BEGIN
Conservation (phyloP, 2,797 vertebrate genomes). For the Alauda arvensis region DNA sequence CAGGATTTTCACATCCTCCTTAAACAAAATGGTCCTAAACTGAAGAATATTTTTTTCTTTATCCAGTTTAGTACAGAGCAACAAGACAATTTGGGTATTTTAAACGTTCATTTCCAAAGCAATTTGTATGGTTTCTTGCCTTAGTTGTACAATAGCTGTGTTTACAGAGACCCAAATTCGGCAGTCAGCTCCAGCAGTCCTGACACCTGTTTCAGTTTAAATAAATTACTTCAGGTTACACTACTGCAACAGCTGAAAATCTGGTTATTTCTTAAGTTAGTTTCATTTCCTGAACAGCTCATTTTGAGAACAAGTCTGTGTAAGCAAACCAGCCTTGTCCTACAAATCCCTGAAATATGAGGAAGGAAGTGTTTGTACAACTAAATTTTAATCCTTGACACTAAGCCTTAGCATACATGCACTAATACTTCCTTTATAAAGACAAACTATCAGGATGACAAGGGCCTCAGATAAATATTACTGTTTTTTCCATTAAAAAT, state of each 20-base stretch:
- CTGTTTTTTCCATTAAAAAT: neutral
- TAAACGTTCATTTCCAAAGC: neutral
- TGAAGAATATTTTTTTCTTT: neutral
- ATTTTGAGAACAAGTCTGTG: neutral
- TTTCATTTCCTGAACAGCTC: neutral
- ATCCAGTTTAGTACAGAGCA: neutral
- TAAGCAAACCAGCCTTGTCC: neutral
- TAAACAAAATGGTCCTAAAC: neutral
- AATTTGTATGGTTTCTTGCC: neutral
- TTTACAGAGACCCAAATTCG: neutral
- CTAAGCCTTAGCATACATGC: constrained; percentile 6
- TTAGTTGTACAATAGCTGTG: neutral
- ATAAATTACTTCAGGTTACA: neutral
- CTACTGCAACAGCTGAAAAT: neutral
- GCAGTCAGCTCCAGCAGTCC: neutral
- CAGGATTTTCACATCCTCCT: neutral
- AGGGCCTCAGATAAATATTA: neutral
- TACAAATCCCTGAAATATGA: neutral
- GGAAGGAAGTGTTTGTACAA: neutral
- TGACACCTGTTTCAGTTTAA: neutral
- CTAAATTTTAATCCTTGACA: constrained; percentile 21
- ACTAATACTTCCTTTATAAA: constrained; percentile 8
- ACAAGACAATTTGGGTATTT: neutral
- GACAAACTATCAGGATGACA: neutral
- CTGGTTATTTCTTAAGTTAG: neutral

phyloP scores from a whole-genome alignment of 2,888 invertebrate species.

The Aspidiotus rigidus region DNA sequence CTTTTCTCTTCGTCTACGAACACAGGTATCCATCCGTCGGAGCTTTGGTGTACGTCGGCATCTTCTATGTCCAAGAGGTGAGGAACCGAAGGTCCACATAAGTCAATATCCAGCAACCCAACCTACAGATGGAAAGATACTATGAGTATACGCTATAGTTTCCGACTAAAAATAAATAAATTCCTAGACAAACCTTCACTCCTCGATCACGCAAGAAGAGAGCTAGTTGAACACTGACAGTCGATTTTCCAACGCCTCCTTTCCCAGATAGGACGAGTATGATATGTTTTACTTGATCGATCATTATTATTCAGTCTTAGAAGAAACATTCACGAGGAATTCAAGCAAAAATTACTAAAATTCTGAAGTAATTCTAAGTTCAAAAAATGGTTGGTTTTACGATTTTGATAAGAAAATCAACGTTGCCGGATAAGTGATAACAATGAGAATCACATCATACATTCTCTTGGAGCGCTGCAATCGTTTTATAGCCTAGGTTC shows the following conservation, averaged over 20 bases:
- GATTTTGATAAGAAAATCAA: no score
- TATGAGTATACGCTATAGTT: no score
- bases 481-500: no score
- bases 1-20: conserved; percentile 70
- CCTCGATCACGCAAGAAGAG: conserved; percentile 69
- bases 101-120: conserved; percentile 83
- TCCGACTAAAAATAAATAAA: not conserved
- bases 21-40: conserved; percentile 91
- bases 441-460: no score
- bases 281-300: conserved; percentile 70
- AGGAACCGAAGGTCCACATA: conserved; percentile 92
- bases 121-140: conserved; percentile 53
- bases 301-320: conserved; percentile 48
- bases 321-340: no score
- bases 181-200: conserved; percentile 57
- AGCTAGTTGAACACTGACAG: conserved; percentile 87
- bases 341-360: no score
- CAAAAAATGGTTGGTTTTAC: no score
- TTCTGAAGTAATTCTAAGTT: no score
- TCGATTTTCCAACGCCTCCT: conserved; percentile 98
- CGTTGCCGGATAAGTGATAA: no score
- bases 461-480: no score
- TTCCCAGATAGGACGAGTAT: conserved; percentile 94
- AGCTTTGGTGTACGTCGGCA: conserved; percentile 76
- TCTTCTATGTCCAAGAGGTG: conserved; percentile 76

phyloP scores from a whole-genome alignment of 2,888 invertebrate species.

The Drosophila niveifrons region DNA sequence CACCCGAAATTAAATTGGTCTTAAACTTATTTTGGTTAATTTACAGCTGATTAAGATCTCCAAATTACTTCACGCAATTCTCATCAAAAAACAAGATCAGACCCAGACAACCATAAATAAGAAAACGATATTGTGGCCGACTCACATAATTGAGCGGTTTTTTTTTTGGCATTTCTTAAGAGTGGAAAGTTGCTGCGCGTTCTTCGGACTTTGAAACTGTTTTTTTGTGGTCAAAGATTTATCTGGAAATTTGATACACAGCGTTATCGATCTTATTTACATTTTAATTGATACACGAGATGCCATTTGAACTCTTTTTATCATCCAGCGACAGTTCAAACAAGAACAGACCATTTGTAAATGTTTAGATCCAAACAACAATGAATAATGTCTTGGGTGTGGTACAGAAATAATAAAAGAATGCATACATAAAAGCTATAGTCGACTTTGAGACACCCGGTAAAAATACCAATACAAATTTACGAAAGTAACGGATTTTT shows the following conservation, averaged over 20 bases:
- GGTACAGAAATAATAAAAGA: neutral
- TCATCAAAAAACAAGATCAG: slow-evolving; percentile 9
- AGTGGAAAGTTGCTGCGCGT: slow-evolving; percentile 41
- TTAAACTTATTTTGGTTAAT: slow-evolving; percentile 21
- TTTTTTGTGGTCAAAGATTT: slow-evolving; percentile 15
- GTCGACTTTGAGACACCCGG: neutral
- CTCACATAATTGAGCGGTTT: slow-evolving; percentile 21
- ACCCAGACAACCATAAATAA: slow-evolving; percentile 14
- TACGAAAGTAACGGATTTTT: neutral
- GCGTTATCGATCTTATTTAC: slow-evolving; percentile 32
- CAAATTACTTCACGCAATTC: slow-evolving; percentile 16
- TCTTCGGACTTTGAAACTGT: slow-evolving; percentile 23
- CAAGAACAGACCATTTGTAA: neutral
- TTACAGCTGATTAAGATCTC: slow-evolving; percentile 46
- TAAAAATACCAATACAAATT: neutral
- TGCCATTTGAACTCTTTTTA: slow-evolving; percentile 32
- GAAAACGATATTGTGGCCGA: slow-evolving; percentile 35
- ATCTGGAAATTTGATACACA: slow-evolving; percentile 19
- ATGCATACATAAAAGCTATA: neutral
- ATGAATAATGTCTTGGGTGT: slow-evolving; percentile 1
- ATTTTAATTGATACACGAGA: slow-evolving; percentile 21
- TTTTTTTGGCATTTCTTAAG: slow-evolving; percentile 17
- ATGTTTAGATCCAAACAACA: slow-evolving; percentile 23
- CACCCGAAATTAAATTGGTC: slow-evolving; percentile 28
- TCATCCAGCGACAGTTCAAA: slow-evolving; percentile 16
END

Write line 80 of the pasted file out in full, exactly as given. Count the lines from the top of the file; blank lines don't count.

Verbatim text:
- TCATCCAGCGACAGTTCAAA: slow-evolving; percentile 16